Tag - guitar

More “Joy of Making Music” Melissa Greener

Melissa_Greener-P2130647I’ve known Melissa Greener since she first arrived in Nashville (from native Detroit) about five years ago.  We have traveled in familiar circles all that time, but I think I have actually heard/seen her perform just once, when she sat in for a few songs amid somebody else’s set… somewhere.  The details are fuzzy, all I remember is she played a “fan fret” acoustic guitar – an instrumental choice indicative of a woman of some distinction, even if I can’t remember now what exactly she played on that exotic instrument.

Well I sure remember her material now.

Last Friday, Melissa performed a set at the Douglas Corner Cafe in Nashville – which she mentioned from the stage was her first full show here in the entire time she’s called Nashville home.

It was worth the wait.  Boy, was it worth the wait.

For this show, Melissa assembled a full band (sorry, I don’t know the name of all the players – will update when that info comes across my transom). The stage was filled with keyboard, bass, drums, lead guitar and two harmony vocalists.  And despite all that personnel, this was the blessed (i.e. rare) show where the quantity of sound did not drown out the lyric content.

Melissa Greener proved to be an incredibly compelling performer.  Start with deft, intricate guitar figures played on both acoustic and electric guitars (no fan frets); add rich, thoughtful lyric imagery (that you could actually hear!) sung with a solid, soaring alto and joined byroof-raising harmonies from Kira Small and Vicki Carrico, and you’ve got the makings of one of the most outstanding shows I’ve seen in Nashville in quite a while.

The house was full, no doubt a testament to the many friends that Melissa has made over the five years she’s been among us.

But what was really impressive was the response when the show was over: these jaded Nashville audiences rarely rise at the end of a club show by a local; but this night, as Melissa Greener wrapped up her final tune, the audience was on its feet.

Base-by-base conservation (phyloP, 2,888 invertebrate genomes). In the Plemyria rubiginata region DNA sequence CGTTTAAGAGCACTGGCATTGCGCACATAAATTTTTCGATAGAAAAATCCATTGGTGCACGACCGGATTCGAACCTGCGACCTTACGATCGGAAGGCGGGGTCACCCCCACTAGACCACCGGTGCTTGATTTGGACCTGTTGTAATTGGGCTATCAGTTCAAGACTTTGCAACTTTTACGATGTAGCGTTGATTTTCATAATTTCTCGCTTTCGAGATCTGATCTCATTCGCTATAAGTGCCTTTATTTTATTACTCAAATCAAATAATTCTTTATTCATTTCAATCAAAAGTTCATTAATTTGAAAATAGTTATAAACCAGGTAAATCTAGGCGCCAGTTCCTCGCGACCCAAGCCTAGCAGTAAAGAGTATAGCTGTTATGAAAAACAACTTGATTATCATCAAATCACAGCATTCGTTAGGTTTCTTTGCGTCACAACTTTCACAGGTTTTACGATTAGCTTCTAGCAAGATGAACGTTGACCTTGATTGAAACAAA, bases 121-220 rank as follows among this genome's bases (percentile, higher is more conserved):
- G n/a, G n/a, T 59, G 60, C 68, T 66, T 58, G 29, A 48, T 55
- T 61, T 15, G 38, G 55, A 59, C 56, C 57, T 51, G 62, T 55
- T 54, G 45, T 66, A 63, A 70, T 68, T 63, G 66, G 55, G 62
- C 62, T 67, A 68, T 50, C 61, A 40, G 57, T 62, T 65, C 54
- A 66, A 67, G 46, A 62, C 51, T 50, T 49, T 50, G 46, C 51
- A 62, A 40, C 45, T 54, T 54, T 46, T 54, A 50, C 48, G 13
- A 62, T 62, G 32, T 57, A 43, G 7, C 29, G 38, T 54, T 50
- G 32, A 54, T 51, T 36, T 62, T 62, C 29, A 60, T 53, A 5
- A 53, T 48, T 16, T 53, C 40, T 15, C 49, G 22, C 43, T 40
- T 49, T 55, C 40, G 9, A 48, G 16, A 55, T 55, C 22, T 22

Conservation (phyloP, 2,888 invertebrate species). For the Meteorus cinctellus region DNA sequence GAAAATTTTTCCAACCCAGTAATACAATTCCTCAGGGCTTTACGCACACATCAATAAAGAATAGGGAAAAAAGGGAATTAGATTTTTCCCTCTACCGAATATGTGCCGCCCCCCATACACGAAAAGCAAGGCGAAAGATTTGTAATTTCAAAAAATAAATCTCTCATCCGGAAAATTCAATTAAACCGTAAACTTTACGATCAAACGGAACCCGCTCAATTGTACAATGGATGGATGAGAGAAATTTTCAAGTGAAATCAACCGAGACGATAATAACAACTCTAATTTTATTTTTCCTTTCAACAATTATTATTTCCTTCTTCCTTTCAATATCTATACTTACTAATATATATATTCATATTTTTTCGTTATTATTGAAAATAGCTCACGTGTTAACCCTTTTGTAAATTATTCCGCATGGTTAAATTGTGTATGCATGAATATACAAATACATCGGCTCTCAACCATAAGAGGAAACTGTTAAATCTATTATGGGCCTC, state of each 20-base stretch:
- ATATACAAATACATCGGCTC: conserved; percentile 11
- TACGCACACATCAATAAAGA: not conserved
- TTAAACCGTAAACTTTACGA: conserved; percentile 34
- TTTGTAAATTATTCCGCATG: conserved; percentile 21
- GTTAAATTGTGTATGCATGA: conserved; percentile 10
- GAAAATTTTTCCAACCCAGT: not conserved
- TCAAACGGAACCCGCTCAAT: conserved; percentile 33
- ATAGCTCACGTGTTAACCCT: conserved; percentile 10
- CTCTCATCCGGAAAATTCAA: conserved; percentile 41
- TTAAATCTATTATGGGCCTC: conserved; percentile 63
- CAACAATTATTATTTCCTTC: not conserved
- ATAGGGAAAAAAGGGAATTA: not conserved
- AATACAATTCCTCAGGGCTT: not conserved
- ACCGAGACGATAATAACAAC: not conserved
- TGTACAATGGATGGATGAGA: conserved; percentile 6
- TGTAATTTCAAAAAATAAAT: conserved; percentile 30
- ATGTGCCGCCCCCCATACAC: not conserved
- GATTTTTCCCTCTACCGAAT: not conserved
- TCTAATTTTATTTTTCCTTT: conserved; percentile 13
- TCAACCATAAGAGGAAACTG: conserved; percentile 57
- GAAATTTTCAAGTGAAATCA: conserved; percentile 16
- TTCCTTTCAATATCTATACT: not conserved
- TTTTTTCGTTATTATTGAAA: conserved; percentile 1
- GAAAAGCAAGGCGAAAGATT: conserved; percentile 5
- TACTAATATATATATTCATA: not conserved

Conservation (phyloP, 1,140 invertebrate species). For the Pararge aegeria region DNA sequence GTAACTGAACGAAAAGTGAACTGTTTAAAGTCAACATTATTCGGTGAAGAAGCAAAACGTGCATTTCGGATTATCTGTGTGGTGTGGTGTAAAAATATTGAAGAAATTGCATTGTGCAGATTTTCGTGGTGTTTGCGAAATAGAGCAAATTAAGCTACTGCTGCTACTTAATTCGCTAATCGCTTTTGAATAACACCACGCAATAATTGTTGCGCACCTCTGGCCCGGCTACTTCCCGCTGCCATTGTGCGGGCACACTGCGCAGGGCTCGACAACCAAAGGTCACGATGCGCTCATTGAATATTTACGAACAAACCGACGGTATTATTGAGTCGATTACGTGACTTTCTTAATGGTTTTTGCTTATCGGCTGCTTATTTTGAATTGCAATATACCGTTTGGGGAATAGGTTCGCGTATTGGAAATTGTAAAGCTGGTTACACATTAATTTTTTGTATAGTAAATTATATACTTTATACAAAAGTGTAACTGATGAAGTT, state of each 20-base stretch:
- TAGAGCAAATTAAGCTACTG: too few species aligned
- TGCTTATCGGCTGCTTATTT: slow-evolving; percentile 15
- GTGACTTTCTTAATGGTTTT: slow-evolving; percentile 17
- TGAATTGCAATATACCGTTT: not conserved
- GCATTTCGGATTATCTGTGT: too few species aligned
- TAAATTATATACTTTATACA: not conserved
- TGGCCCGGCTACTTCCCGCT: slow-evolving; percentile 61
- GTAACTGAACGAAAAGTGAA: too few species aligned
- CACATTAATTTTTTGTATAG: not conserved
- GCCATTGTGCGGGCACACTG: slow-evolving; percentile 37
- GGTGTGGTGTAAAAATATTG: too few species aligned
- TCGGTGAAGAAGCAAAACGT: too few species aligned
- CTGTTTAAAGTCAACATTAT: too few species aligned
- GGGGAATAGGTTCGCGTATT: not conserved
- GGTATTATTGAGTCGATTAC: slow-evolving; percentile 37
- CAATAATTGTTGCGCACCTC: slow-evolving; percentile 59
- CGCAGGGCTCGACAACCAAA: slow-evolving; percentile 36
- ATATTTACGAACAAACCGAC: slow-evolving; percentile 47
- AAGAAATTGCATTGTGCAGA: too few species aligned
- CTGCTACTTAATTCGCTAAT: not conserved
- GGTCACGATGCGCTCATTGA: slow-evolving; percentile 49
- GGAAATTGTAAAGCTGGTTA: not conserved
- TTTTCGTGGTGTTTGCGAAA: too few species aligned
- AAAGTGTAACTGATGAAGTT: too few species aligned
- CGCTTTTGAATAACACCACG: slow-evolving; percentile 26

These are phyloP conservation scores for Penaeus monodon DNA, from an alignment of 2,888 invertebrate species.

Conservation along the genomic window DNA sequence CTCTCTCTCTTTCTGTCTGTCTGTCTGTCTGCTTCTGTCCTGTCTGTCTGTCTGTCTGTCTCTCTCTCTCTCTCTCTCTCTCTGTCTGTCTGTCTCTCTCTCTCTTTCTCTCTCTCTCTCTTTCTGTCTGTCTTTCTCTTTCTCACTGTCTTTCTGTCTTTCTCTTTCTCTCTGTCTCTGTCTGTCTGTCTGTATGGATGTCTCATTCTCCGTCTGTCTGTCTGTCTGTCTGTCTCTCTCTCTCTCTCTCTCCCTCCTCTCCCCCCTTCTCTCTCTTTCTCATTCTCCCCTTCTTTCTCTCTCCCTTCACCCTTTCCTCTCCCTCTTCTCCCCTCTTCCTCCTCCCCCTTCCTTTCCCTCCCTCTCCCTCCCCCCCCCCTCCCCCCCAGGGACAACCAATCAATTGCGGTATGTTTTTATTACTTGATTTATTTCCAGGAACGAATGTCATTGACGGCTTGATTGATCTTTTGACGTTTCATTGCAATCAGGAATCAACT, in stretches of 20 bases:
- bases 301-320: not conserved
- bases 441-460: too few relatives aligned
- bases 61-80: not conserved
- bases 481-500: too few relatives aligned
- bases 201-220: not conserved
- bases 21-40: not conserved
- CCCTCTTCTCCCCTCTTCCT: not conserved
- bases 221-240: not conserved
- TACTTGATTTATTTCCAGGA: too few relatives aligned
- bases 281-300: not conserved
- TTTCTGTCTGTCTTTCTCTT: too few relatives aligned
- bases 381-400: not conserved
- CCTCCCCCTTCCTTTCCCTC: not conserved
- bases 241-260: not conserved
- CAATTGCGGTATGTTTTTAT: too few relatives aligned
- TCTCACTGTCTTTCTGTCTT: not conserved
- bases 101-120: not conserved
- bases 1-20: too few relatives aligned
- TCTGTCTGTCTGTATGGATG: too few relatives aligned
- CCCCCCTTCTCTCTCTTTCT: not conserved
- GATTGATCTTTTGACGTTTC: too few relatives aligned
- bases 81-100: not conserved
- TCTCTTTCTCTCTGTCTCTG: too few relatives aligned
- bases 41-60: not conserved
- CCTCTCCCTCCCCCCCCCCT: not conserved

Or as one observer from the audience commented after the show, “we knew that she was good… but we didn’t know that she was that good!”

Melissa pours her heart and soul into every note and word.  Hopefully these photos catch some of that spirit.

Listen to the opening track from Melissa’s  2013 CD “Transistor Corazon” while the slide show plays.  When it’s over, click the Spotify link below to listen to the entire album.  And when it’s over, don’t be surprised if you feeling like playing it again (as I am doing as I finish this post…)

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More “Joy Of Making Music” Thomm Jutz & Craig Market

Nothing is more
beautiful than a guitar,
except, possibly, two.

— Frédéric Chopin

Last Wednesday night offered a stark contrast to the night before.

Where Tuesday night’s performance by the New Dylans at the Belcourt Theater was nearly an hour of screeching instrumentation and unintelligible lyrics, the following night at the Station in was a perfect example of how beautifully crafted songs played with exquisite instruments can produce a totally satisfying experience.

Thomm Jutz and Craig Market actually wrote together for the first time while Thomm was producing The 1861 Project. They co-wrote two songs for Volume 2, including “The Old Songs:”

Thomm and Craig kept writing after that, and over the past couple of years assembled a collection of co-writes that they’ve now released in a collection called “Nowhere To Hide.”

I was called in to shoot some promo stills late last year.  The slide show above features a few of those shots and some from the CD Release Party at the Station Inn.

On stage, Thomm played a 1948 Martin D-18, and Craig played a 1937 D-18.  It’s hard to describe how beautiful those two guitars sounded together.  That quote from Chopin will have to suffice.

Or just listen to the CD and hear for yourself:

Need some photos from one of your live shows?  Visit The Joy Of Making Music.com
T&C

This Guitar Kills Fashion

Hopefully readers recognize the irony.  If not, look here.

I went down to Lower Broadway in Nashville last Saturday afternoon to rub shoulders with the tour-eye.  I was actually on a particular mission (which was aborted after about an hour of futility) and wasn’t really planning to do any “street photography” but as soon as I saw this guy on a corner, I tossed some dollars in his guitar case (not enough, sorry), and started this shooting.  And then this couple came by. Make sure you read her t-shirt for another dose of irony.
@folkslinger @WoodyGuthrie @EllisPaulSongs @FolkAllianceWoody would be proud

@NashvilleTN @InstaNashville @NashvilleABC

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©2014 paul@cohesionarts.com aka @driver49

Here’s A Surprise: Amazing Young Talent Descends on #Nashville!

at The Basement in Nashville February 5, 2013First, imagine it’s 1940-whatever and you’re hearing Chet Atkins when he first showed up in Nashville.